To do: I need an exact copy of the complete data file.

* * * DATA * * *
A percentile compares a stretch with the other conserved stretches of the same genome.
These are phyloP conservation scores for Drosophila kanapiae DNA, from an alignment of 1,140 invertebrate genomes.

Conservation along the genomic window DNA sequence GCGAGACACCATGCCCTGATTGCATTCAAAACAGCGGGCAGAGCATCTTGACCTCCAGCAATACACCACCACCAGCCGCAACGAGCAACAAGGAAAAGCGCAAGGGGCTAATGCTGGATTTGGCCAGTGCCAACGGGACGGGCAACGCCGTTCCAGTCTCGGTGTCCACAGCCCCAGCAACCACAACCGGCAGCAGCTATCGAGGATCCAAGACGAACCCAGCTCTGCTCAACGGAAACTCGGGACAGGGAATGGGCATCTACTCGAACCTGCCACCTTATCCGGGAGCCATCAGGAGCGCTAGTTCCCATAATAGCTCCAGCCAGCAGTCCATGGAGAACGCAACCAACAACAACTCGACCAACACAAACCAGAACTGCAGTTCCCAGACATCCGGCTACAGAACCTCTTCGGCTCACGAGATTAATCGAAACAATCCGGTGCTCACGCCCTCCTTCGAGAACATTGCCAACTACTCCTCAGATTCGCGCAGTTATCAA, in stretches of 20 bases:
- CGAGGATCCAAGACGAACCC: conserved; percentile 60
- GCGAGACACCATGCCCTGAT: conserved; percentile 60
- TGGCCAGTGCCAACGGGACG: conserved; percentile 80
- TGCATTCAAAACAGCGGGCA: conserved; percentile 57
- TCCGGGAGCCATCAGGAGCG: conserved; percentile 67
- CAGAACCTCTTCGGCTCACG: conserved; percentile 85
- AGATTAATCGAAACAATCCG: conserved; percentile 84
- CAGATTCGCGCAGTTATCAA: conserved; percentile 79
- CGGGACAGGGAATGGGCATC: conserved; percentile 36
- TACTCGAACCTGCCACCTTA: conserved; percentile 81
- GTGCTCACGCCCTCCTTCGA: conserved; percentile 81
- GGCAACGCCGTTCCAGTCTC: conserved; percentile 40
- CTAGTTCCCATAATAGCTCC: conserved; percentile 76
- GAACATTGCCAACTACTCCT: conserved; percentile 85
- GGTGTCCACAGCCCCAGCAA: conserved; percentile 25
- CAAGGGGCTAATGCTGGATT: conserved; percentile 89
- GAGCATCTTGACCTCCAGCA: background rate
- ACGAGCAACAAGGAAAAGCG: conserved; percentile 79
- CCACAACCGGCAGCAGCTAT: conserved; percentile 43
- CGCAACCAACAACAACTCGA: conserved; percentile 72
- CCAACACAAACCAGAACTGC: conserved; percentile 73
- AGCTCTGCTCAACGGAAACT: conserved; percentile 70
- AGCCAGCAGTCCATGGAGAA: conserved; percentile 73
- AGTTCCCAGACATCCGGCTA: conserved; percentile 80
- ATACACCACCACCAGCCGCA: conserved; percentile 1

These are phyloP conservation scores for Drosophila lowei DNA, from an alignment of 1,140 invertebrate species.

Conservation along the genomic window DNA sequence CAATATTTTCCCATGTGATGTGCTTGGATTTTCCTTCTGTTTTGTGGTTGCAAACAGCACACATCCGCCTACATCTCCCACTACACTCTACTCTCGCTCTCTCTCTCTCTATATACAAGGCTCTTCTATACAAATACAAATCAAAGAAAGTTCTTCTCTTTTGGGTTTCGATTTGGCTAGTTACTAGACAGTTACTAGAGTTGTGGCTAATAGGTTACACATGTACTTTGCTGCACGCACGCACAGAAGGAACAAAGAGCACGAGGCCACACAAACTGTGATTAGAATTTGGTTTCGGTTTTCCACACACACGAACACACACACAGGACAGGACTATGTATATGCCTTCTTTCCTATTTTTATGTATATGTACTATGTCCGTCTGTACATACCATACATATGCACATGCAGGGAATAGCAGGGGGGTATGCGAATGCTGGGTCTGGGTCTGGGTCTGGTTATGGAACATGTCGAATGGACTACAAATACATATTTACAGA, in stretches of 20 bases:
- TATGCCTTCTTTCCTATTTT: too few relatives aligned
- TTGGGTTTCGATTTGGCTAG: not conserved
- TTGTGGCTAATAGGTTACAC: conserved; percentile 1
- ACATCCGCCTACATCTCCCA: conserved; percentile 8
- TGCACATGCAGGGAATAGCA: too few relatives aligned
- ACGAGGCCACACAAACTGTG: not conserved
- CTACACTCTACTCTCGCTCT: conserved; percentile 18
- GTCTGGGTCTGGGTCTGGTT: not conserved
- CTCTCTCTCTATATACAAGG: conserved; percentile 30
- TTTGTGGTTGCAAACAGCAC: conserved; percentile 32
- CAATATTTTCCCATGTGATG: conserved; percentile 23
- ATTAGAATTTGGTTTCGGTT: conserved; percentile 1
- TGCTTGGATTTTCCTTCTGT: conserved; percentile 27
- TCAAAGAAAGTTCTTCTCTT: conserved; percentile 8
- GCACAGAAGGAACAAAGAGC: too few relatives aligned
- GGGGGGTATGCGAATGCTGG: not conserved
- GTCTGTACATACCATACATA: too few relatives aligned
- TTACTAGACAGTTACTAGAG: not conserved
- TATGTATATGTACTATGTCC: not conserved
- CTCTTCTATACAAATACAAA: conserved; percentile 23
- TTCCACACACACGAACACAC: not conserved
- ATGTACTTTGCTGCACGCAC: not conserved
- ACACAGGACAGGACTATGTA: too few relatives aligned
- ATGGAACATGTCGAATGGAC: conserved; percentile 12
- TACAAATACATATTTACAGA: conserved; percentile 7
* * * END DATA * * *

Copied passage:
A percentile compares a stretch with the other conserved stretches of the same genome.
These are phyloP conservation scores for Drosophila kanapiae DNA, from an alignment of 1,140 invertebrate genomes.

Conservation along the genomic window DNA sequence GCGAGACACCATGCCCTGATTGCATTCAAAACAGCGGGCAGAGCATCTTGACCTCCAGCAATACACCACCACCAGCCGCAACGAGCAACAAGGAAAAGCGCAAGGGGCTAATGCTGGATTTGGCCAGTGCCAACGGGACGGGCAACGCCGTTCCAGTCTCGGTGTCCACAGCCCCAGCAACCACAACCGGCAGCAGCTATCGAGGATCCAAGACGAACCCAGCTCTGCTCAACGGAAACTCGGGACAGGGAATGGGCATCTACTCGAACCTGCCACCTTATCCGGGAGCCATCAGGAGCGCTAGTTCCCATAATAGCTCCAGCCAGCAGTCCATGGAGAACGCAACCAACAACAACTCGACCAACACAAACCAGAACTGCAGTTCCCAGACATCCGGCTACAGAACCTCTTCGGCTCACGAGATTAATCGAAACAATCCGGTGCTCACGCCCTCCTTCGAGAACATTGCCAACTACTCCTCAGATTCGCGCAGTTATCAA, in stretches of 20 bases:
- CGAGGATCCAAGACGAACCC: conserved; percentile 60
- GCGAGACACCATGCCCTGAT: conserved; percentile 60
- TGGCCAGTGCCAACGGGACG: conserved; percentile 80
- TGCATTCAAAACAGCGGGCA: conserved; percentile 57
- TCCGGGAGCCATCAGGAGCG: conserved; percentile 67
- CAGAACCTCTTCGGCTCACG: conserved; percentile 85
- AGATTAATCGAAACAATCCG: conserved; percentile 84
- CAGATTCGCGCAGTTATCAA: conserved; percentile 79
- CGGGACAGGGAATGGGCATC: conserved; percentile 36
- TACTCGAACCTGCCACCTTA: conserved; percentile 81
- GTGCTCACGCCCTCCTTCGA: conserved; percentile 81
- GGCAACGCCGTTCCAGTCTC: conserved; percentile 40
- CTAGTTCCCATAATAGCTCC: conserved; percentile 76
- GAACATTGCCAACTACTCCT: conserved; percentile 85
- GGTGTCCACAGCCCCAGCAA: conserved; percentile 25
- CAAGGGGCTAATGCTGGATT: conserved; percentile 89
- GAGCATCTTGACCTCCAGCA: background rate
- ACGAGCAACAAGGAAAAGCG: conserved; percentile 79
- CCACAACCGGCAGCAGCTAT: conserved; percentile 43
- CGCAACCAACAACAACTCGA: conserved; percentile 72
- CCAACACAAACCAGAACTGC: conserved; percentile 73
- AGCTCTGCTCAACGGAAACT: conserved; percentile 70
- AGCCAGCAGTCCATGGAGAA: conserved; percentile 73
- AGTTCCCAGACATCCGGCTA: conserved; percentile 80
- ATACACCACCACCAGCCGCA: conserved; percentile 1

These are phyloP conservation scores for Drosophila lowei DNA, from an alignment of 1,140 invertebrate species.

Conservation along the genomic window DNA sequence CAATATTTTCCCATGTGATGTGCTTGGATTTTCCTTCTGTTTTGTGGTTGCAAACAGCACACATCCGCCTACATCTCCCACTACACTCTACTCTCGCTCTCTCTCTCTCTATATACAAGGCTCTTCTATACAAATACAAATCAAAGAAAGTTCTTCTCTTTTGGGTTTCGATTTGGCTAGTTACTAGACAGTTACTAGAGTTGTGGCTAATAGGTTACACATGTACTTTGCTGCACGCACGCACAGAAGGAACAAAGAGCACGAGGCCACACAAACTGTGATTAGAATTTGGTTTCGGTTTTCCACACACACGAACACACACACAGGACAGGACTATGTATATGCCTTCTTTCCTATTTTTATGTATATGTACTATGTCCGTCTGTACATACCATACATATGCACATGCAGGGAATAGCAGGGGGGTATGCGAATGCTGGGTCTGGGTCTGGGTCTGGTTATGGAACATGTCGAATGGACTACAAATACATATTTACAGA, in stretches of 20 bases:
- TATGCCTTCTTTCCTATTTT: too few relatives aligned
- TTGGGTTTCGATTTGGCTAG: not conserved
- TTGTGGCTAATAGGTTACAC: conserved; percentile 1
- ACATCCGCCTACATCTCCCA: conserved; percentile 8
- TGCACATGCAGGGAATAGCA: too few relatives aligned
- ACGAGGCCACACAAACTGTG: not conserved
- CTACACTCTACTCTCGCTCT: conserved; percentile 18
- GTCTGGGTCTGGGTCTGGTT: not conserved
- CTCTCTCTCTATATACAAGG: conserved; percentile 30
- TTTGTGGTTGCAAACAGCAC: conserved; percentile 32
- CAATATTTTCCCATGTGATG: conserved; percentile 23
- ATTAGAATTTGGTTTCGGTT: conserved; percentile 1
- TGCTTGGATTTTCCTTCTGT: conserved; percentile 27
- TCAAAGAAAGTTCTTCTCTT: conserved; percentile 8
- GCACAGAAGGAACAAAGAGC: too few relatives aligned
- GGGGGGTATGCGAATGCTGG: not conserved
- GTCTGTACATACCATACATA: too few relatives aligned
- TTACTAGACAGTTACTAGAG: not conserved
- TATGTATATGTACTATGTCC: not conserved
- CTCTTCTATACAAATACAAA: conserved; percentile 23
- TTCCACACACACGAACACAC: not conserved
- ATGTACTTTGCTGCACGCAC: not conserved
- ACACAGGACAGGACTATGTA: too few relatives aligned
- ATGGAACATGTCGAATGGAC: conserved; percentile 12
- TACAAATACATATTTACAGA: conserved; percentile 7